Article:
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I just wondered why, unlike Scala, F# or Haskell, the basic .NET framework (as available in C# or VB) seems to have very little native support for higher level concurrency patterns.

There are basic mechanisms available - locks, monitors, the thread pool - but what about

  • Synchronized variables (MVar)
  • Synchronous channels
  • Asynchronous channels (see Go or Haskell)
  • Actors / message passing (Erlang-Style)
  • Futures
  • Parallel computations/List functions
  • Composable asynchronous computations through Linq (like F#'s async {})

or even software transactional memory (STM for Haskell)

And even taken account of ParallelFX, this list is only partially covered.

Are there certain deeper reasons against providing such functionalities (and instead wanting people to mess around with IAsyncResult's) or is this planned to be integrated in future?

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There's a huge amount of functional overlap in your list. I don't think I'd even want all that in one environment. – Craig Stuntz Nov 17 '09 at 19:12
For one thing, unlike your example languages .NET framework was designed with only the object oriented paradigm in mind, Scala is multi-paradigm, F# and Haskell are functional – SpaceghostAli Nov 17 '09 at 19:13
@SpaceghostAli - How can you say that .NET is only designed for the object-oriented paradigm, followed immediately by saying that F# (a language that runs on it) is functional? Also, are you forgetting about things like Linq which is designed solely to allow functional programming? – Greg Beech Nov 17 '09 at 19:20
@Greg Beech - If you listen to Anders talk about the challenges of designing things like Linq for .Net you'll understand how I can say that. The F# team also discuss similar challenges in a couple C9 vids – SpaceghostAli Dec 2 '09 at 21:35
@SpaceghostAli: If .NET had been designed with only OOP in mind it would not have tail calls, closures and generics. – Jon Harrop Jun 5 '10 at 13:51

2 Answers 2

up vote 6 down vote accepted

There's active and ongoing research into the best and most effective abstractions that can be used to enable concurrent software without mastering the minutiae b/c most dev's either don't have the time or inclination to develop their skills to that level.

Given this, the BCL has a fairly high barrier to entry for new concepts, but that doesn't mean that they aren't happening. Most recently, in .Net 4, there will be the introduction of the Task Parallel Library. Earlier versions of the TPL actually included a Future<T> type that has since been supplanted by newer abstractions.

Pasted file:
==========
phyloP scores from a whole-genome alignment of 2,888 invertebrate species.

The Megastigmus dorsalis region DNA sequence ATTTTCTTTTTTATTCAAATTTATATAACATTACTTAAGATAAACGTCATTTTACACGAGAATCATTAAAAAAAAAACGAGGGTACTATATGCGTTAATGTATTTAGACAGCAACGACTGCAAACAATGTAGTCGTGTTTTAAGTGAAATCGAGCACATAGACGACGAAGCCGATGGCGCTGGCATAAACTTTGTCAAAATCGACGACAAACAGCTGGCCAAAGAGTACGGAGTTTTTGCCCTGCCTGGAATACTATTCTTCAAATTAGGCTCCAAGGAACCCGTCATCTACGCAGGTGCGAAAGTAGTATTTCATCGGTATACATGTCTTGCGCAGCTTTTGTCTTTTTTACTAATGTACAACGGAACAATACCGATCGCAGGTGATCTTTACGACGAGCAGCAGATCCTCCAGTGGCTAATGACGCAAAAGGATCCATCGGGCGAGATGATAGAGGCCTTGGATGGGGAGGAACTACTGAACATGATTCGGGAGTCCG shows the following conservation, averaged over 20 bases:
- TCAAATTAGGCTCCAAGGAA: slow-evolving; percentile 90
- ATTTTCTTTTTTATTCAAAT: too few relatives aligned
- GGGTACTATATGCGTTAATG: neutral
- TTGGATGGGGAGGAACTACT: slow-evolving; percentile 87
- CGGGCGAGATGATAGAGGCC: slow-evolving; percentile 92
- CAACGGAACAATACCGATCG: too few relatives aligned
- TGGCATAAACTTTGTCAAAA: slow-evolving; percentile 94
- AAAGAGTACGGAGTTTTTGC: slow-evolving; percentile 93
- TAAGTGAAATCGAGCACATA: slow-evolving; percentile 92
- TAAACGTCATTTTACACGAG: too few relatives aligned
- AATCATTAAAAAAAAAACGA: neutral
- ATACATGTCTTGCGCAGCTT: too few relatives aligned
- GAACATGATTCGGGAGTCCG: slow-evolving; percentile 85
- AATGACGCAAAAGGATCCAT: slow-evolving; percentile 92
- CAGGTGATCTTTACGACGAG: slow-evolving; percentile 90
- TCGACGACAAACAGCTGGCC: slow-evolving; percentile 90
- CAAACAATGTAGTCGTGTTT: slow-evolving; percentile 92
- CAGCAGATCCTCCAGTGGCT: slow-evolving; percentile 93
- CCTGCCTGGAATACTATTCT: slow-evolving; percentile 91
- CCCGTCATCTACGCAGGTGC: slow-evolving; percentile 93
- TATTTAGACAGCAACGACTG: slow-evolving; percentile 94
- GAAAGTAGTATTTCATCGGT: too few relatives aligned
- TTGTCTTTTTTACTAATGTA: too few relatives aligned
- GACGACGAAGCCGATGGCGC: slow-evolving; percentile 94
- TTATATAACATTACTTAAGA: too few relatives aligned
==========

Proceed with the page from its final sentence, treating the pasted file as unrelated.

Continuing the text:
There's also active research going on in the arena of channels/etc via the research language Axum.

I'm obviously not part of the team and I don't work for Microsoft, but my understanding is that there's a desire to innovate in this area beyond what's already widely available.

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The TPL is for parallelism, not concurrency. – Jon Harrop Jun 5 '10 at 13:53
That's correct. Axum was the concurrency research, and the winning concepts from that are now (obviously) being rolled into .Net 4.5. – Greg D May 10 '12 at 13:06

I agree with Greg D, there is a lot of "stuff" coming. MS with the new .Net4 framework and their Axum project. The problem that I see with all those approaches is that they get extremely complicated and that skills, knowledge and experience in the areas of distributed/parallel/distributed computing is rather "limited". I don't write that to offend anybody, but I reckon that universities and educators in general have to pay more attention to these topics. But, what I think and hope is that the mainstream awareness that MS creates with implementing many of these ideas, Axum, CCR&DSS, Asynchronous Agents Library etc. and the general trend/need towards multi-core / cloud computer system, that we will see more soon :)

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Now that you can see and touch the bits of Axum that are making it into the mainstream, do you still think they're extremely complicated (presumably more complicated than working with the primitives that enable them)? – Greg D May 10 '12 at 13:07

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